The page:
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125th Anniversary Service of Mothers' Union in Christ Church Cathedral, Dublin

 


Mrs Myrtle Allen Branch Leader of Galloon Drummully Branches MU Enterprises Representative

On Sunday 23 September 60 members from Clogher and 16 members from Kilmore diocese sharing two coaches set off at 10.00am from Enniskillen to Christ Church Cathedral in Dublin to join members from all over Ireland for a special service of choral evensong at 3.30pm to mark the 125th anniversary of Mothers’ Union in Ireland.

Before arriving in Dublin everyone enjoyed lunch at the County Club, Dunshaughlin and even though half an hour early the staff was ready to serve the lunch. The friendliness and service was excellent so much that it was decided to return to the same establishment for refreshments following the service and also because of increased traffic due to the GAA match.

Even though there was a delay because of traffic build-up we arrived on schedule.

The procession before and after the service included the banners from the dioceses. Myrtle Allen, Newtownbutler and Enterprise representative very ably carried the Clogher Banner.

The Dean of Christ Church, the Very Reverend Dermot Dunne welcomed everyone stating that it was great to see so many people and pointed out that the Mothers’ Union had a special place in the cathedral as the All Ireland Mothers’ Union Chapel was located in Christ Church.

The first lesson from Ecclesiastes 3 v 1 – 8 was read by the All Ireland President Ruth Mercer with the second lesson John 12 v 20 – 26 read by Dean Raymond Ferguson, Mothers’ Union Chaplain in Ireland.

Muriel Treacy, Clogher Faith and Policy Co-ordinator took part in the prayers, which were led by Rev Cathy Trimby, All-Ireland Faith and Policy co-ordinator.

The Bishop of Kilmore Elphin and Ardagh, the Right Reverend Kenneth Clarke, and who is also Worldwide Chaplain to Mothers’ Union, preached the sermon. He told the congregation that Mothers’ Union was about Christian compassion, love and courage and that Mother’s Union was having an impact right around the globe. Bishop Clarke said that people viewed Mothers’ Union with the perception that it was for people in the latter stages of life. Others saw it as a tea–making service and others viewed it in the past tense. He reminded everyone that there were over four million members of Mothers’ Union throughout the world - 49 per cent in India and 48 per cent in Africa and that just two per cent came from Britain and Ireland. He said, “Mothers’ Union is actually making an impact in many countries and is a vital lifeline in many churches.”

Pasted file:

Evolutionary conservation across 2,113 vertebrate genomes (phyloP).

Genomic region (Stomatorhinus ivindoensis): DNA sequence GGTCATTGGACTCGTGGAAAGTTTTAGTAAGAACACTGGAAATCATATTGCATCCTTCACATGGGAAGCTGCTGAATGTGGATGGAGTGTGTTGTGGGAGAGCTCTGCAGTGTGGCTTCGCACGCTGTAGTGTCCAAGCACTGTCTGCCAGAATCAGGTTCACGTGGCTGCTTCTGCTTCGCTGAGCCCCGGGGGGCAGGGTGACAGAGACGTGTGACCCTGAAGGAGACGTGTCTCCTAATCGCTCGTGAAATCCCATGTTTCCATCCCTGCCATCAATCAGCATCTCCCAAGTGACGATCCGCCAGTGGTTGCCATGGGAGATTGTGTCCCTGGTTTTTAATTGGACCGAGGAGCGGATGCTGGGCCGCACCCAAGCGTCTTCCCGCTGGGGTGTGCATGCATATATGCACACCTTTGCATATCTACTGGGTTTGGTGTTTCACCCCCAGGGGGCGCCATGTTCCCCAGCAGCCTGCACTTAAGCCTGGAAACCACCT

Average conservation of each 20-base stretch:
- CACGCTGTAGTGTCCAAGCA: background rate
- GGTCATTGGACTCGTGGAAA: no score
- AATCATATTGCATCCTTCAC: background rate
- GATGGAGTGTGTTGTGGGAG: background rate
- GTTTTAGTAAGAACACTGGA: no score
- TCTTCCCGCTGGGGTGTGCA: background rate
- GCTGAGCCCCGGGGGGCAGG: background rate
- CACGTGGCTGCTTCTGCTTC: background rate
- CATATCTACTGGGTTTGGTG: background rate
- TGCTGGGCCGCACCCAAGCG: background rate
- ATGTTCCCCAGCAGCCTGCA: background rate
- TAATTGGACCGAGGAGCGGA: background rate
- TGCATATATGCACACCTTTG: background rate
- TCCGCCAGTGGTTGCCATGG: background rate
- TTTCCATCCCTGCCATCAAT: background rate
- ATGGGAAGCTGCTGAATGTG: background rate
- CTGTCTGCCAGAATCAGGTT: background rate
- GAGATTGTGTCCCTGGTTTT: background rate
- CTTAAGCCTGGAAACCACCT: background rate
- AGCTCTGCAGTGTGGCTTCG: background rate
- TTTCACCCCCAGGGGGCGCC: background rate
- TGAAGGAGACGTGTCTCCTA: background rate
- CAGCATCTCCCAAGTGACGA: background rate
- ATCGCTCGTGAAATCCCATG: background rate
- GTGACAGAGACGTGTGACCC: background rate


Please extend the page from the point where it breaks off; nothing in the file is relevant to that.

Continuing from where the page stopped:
Bishop Clarke referred to the history of the organisation’s founding by Mary Sumner, a vicar’s wife who sought to have Christ at the centre of Mothers’ Union. “Mothers’ Union is Christian in its roots and Christian in its shoots or branches,” he said. He said that Mothers’ Union was also about compassion for people expressed in serving people and helping them and this love and compassion could be seen in branches throughout Ireland. But he added that there was also a “Holy hate” – a hatred of injustice, greed, the over commercialisation and sexualisation of children and a hatred of seeing children missing out on childhood.

Finally, the Bishop said Mothers’ Union was about courage. Referring to the Gospel reading he stated: “There is a time to be born and a time to die” and also said that there was a time when some things must die. “Our 125th anniversary is a good time to ask if there are some things that need to die in Mothers’ Union because they are no longer fruitful … to discard things which may hinder us in doing what Mothers’ Union is all about,” he said. “The 125th anniversary is the time to have courage to face these things.” However, he added that there is also a time to be born and that as some things die, other things are born anew. He concluded his sermon with the saying of Mary Sumner’s personal prayer.

The service concluded with the dedication of the new lights in the Mothers’ Union chapel by the Archbishop of Dublin the Most Revd Dr Michael Jackson.

At the end of the homeward journey, the Diocesan President, Geraldine Beattie thanked everyone for attending the service and that all enjoyed the friendship and fellowship of the day. She also thanked the Diocesan Secretary, Diane Whittaker for organising the travel arrangements.


DIOCESAN BANNER

The Diocesan Banner, which Myrtle carried, was designed and made by Brown’s of Manchester in 1963. The Banner is kept in St Macartin’s Cathedral, Enniskillen.

The Banner shows the MU Logo with a border of white lilies and four crosses in pink in the corners.

The words “FOR LOVE OF GOD AND HOME” are embroidered on the front of the Banner. The crest of the Diocese is embroidered on the back.

In 1996 the Banner survived a fire in the Cathedral which gutted a large area at the back of the Church. The banner was smoke damaged but was expertly restored.